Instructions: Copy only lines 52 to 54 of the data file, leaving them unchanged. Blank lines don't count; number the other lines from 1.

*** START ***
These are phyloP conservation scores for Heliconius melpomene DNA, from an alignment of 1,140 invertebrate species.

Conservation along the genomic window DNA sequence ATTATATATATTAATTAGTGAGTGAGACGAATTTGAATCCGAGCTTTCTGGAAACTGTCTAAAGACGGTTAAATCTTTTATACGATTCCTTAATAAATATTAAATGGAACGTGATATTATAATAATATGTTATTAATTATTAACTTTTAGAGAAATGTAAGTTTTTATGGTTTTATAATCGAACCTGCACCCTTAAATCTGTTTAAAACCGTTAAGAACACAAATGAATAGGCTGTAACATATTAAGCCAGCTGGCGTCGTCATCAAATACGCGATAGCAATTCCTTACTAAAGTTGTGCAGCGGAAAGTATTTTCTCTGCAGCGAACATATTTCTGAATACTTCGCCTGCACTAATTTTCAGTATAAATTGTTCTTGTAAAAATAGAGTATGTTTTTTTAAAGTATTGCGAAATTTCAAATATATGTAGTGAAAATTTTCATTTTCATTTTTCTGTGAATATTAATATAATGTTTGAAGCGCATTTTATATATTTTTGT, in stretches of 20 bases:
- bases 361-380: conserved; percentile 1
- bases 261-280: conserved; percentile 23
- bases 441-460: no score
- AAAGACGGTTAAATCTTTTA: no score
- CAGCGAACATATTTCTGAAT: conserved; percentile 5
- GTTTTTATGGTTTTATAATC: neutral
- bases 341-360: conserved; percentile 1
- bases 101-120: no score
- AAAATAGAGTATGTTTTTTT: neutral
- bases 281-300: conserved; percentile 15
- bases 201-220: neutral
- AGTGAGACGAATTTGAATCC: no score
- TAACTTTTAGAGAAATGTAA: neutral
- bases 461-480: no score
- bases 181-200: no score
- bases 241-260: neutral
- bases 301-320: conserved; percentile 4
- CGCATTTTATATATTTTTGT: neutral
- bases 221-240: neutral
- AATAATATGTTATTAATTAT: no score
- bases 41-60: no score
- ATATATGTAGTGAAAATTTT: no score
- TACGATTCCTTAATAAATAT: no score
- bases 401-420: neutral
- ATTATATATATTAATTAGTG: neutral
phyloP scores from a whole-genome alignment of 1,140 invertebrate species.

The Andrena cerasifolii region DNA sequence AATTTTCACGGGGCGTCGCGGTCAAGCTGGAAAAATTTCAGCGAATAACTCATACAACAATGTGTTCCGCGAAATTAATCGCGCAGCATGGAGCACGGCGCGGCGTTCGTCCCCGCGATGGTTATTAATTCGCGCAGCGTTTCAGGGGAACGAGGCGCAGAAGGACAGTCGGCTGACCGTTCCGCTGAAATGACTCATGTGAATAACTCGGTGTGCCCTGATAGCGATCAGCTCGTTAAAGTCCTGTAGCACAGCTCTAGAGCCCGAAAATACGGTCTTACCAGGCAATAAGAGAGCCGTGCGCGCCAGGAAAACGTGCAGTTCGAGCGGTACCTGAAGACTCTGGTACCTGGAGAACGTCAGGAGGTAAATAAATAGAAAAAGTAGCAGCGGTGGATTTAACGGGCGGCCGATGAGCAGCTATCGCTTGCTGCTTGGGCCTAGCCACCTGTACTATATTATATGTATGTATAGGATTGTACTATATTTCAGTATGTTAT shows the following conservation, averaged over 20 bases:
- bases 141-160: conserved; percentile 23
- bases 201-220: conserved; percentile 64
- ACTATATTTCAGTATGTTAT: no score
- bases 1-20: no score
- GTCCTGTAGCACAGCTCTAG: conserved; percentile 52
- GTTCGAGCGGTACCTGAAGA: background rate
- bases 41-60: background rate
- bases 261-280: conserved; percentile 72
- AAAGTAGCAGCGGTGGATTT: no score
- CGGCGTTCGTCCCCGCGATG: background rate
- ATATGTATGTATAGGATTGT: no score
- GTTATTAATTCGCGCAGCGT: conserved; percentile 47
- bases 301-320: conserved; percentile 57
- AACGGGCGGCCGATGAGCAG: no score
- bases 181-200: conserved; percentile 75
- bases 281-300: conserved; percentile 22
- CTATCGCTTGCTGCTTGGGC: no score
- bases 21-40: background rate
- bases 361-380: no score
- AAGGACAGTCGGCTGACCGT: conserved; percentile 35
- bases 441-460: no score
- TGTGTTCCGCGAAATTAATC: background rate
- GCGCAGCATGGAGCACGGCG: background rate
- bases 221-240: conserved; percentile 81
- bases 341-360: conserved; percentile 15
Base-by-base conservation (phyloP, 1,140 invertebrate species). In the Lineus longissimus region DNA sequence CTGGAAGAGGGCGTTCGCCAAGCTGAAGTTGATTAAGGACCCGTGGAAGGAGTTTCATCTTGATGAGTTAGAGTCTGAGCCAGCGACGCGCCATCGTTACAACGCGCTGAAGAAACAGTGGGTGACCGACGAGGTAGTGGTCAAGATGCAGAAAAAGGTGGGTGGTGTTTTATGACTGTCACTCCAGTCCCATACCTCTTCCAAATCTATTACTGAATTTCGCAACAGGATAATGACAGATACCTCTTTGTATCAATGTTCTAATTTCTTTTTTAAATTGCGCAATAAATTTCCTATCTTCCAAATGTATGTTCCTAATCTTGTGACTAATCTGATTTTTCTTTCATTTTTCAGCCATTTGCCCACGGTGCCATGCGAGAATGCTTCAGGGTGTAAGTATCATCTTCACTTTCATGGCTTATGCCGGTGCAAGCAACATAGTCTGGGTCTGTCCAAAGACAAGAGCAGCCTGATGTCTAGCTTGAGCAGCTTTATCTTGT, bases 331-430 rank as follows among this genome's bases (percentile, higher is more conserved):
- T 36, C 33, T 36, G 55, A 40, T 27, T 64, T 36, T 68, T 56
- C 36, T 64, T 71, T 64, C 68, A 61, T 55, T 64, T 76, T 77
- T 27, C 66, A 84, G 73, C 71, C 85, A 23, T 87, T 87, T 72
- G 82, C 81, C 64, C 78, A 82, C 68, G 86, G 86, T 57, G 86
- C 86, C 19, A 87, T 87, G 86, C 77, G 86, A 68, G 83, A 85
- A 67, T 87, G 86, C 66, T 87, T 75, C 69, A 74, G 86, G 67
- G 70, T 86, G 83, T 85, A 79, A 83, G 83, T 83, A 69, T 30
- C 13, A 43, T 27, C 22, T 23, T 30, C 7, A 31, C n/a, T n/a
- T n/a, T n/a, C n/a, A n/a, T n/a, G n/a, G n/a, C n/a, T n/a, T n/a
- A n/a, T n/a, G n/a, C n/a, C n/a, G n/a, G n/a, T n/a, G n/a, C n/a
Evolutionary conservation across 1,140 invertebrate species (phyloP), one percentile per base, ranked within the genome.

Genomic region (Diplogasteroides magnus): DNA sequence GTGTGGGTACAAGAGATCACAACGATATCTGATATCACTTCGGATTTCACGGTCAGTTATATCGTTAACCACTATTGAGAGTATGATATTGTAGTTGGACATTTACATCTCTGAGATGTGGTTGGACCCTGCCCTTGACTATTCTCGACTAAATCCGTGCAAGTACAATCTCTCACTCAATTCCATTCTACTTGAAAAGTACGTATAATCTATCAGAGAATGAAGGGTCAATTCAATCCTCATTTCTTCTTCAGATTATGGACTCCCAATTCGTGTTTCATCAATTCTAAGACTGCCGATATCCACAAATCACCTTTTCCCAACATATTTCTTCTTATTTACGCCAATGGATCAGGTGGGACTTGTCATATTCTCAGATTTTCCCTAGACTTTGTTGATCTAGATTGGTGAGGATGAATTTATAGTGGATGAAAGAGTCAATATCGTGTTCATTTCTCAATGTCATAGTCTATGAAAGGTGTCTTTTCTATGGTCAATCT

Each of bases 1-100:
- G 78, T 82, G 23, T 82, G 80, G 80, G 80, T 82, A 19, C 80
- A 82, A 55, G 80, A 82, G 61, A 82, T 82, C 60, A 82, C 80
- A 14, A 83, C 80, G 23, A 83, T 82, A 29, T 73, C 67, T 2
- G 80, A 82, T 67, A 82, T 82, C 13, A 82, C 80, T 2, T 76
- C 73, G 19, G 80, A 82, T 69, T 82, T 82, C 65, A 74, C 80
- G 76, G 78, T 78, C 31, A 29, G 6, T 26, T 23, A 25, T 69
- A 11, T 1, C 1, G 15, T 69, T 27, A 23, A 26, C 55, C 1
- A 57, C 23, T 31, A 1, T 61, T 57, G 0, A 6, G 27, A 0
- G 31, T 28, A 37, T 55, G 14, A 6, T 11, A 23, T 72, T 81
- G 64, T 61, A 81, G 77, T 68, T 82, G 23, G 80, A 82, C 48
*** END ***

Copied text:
- GCGCAGCATGGAGCACGGCG: background rate
- bases 221-240: conserved; percentile 81
- bases 341-360: conserved; percentile 15